Cleaning The Estuary, One Bottle Cap At A Time

 

Two volunteers with the nonprofit Living Lands and Water participate in an August cleaning of the Delaware River, which collected some 16 tons of garbage

Two volunteers with the nonprofit Living Lands and Water participate in an August cleaning of the Delaware River, which collected some 16 tons of garbage

  • Since 2007 two small Philadelphia Water Department boats have circuited a more than 32-mile section of the Delaware Estuary, five days a week, eight months a year, collecting the rubbish that floats by. A contributing member of the Schuylkill Action Network, PWD says it has gleaned upwards of 48 million tons of garbage—mostly plastic—from the Schuylkill and Delaware rivers in that time. And while Tammy Becker, programs manager for the national nonprofit Living Lands and Water, after helping with a Delaware River cleanup this summer, called the Philadelphia-Camden section “one of the worst places we’ve worked at,” she assures us that Philadelphia, with its pair of diminutive and beleaguered trash boats, nevertheless “has taken some really progressive steps to get it under control.”
  • Mere days before reaching a full year without a single update on the rollout of its new fare payment technology, SEPTA announced yesterday that its Key will probably arrive around New Year’s. (Its ancillary function as a MasterCard debit card is definitely another year off.) Philly mag shares project manager Kevin O’Brien’s explanations for the delay: design and software development related to the smart card’s reloading, as well as contingency plans for network failure.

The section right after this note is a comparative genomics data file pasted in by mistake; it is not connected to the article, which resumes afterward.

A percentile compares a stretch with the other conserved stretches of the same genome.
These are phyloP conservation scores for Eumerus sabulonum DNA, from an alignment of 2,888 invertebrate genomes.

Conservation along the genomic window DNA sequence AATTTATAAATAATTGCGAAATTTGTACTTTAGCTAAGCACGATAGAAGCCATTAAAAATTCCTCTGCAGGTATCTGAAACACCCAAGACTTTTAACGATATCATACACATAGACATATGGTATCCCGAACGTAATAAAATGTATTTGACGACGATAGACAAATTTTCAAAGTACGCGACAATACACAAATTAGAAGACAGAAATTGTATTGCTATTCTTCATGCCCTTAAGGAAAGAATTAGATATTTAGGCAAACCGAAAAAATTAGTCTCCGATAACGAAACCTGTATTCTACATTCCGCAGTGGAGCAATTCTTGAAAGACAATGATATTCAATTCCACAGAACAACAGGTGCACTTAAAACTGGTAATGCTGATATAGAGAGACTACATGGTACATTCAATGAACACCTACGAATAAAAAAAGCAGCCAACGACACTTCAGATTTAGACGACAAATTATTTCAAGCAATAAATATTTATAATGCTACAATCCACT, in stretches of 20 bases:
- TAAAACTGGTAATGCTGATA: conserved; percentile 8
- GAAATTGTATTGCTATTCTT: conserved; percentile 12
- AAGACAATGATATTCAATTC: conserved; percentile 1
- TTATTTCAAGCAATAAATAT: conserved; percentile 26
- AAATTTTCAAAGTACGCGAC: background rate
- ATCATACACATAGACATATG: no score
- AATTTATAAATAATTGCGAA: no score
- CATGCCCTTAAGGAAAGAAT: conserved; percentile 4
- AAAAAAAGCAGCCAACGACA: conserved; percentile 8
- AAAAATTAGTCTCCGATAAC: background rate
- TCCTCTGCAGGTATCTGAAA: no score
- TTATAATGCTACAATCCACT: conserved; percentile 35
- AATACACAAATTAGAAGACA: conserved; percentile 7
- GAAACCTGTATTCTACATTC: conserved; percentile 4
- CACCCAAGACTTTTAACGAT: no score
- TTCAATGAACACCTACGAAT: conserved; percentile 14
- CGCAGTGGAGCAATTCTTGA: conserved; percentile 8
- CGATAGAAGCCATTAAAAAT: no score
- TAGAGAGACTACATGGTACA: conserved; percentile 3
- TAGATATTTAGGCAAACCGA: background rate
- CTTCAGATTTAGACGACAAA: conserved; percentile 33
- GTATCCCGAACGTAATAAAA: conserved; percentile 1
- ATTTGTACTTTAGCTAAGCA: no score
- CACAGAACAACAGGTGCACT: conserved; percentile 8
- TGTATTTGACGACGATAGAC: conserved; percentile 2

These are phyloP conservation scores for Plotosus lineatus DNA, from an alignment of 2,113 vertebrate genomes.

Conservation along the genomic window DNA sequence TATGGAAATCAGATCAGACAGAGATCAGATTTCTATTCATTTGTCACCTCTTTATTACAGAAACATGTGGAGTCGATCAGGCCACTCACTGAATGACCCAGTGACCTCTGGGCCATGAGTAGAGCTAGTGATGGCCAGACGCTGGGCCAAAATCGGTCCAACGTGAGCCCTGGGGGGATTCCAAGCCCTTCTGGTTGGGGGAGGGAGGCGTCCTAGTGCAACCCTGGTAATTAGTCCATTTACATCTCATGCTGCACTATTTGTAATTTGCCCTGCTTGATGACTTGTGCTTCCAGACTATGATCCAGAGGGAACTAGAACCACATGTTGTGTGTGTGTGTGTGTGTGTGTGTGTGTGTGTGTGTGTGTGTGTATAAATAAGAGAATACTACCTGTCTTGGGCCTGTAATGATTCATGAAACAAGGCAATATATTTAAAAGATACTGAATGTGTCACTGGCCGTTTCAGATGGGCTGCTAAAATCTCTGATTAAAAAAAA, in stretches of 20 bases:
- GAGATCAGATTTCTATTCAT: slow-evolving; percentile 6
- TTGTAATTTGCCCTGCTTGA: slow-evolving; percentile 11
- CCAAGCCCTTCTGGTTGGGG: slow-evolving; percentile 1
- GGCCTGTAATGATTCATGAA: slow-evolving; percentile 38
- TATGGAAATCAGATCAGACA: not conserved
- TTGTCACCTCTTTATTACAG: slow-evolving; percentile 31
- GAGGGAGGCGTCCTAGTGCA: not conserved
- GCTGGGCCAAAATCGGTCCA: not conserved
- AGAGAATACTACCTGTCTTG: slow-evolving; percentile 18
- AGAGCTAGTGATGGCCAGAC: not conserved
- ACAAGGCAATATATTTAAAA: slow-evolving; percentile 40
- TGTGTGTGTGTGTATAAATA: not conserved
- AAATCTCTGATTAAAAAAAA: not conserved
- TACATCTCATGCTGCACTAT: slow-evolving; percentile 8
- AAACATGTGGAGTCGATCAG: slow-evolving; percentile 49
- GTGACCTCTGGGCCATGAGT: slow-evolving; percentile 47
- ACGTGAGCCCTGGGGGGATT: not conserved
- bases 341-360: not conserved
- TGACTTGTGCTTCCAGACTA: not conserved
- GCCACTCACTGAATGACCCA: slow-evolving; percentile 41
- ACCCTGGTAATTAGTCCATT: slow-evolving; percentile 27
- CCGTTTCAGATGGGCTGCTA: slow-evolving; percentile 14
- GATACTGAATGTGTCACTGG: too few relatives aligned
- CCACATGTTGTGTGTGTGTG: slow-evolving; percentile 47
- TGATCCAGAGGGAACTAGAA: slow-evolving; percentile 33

About the author

Stephen Currall recently received his BA in history from Arcadia University. Before beginning doctoral studies, he is pursuing his interest in local history, specifically just how Philadelphians engage their vibrant past. Besides skimming through 18th century letters, Steve is also interested in music and travel.

Send a message!



1 Comment


  1. What a job, picking up trash out of the river, and it’s all because of inconsiderate people.

Leave a Reply

Comment moderation is enabled, no need to resubmit any comments posted.

Recent Posts
New Museum In The Works For America's First Male Saint

New Museum In The Works For America’s First Male Saint

January 18, 2019  |  News

The Shrine of St. John Neumann on Girard Avenue is a melting pot brimming with religious devotion. It's also a destination for curious tourists looking to get a glimpse of the saint's body enshrined in a glass casket. A museum dedicated to the life and work of the famed Philadelphia bishop will open this spring. John Henry Scott has the story > more

Op-ed: Balance Lost Buildings With Those Saved In 2018

Op-ed: Balance Lost Buildings With Those Saved In 2018

January 15, 2019  |  Soapbox

Paul Steinke of the Preservation Alliance offers a counterpoint to our Lost Buildings of 2018 list with this opinion piece > more

Jefferson Makes Room For Modernism With New Preservation Program

Jefferson Makes Room For Modernism With New Preservation Program

January 4, 2019  |  News

Jefferson University brings Modernist architecture to the forefront with their new historic preservation program and center for studies. Michael Bixler has the news > more

House Museum In North Philly Plans Monument For Former Slave

House Museum In North Philly Plans Monument For Former Slave

January 3, 2019  |  Vantage

Stenton, the former plantation house in Logan, prepares to honor Dinah with their new project, Inequality in Bronze. Keshler Thibert has the details > more

Lost Buildings of 2018

Lost Buildings of 2018

December 27, 2018  |  News

Philadelphia's preservation crisis reached a critical high in 2018 with a record-breaking number of demolition permits approved by the City. Here we highlight some of the biggest loses to our built environment in our annual end-of-year list > more

Having A Good One This Holiday Season In Philadelphia

Having A Good One This Holiday Season In Philadelphia

December 21, 2018  |  Last Light

Seasons Greetings from Hidden City! Michael Bixler dives deep into the archives and brings back a bounty of Philly holiday cheer > more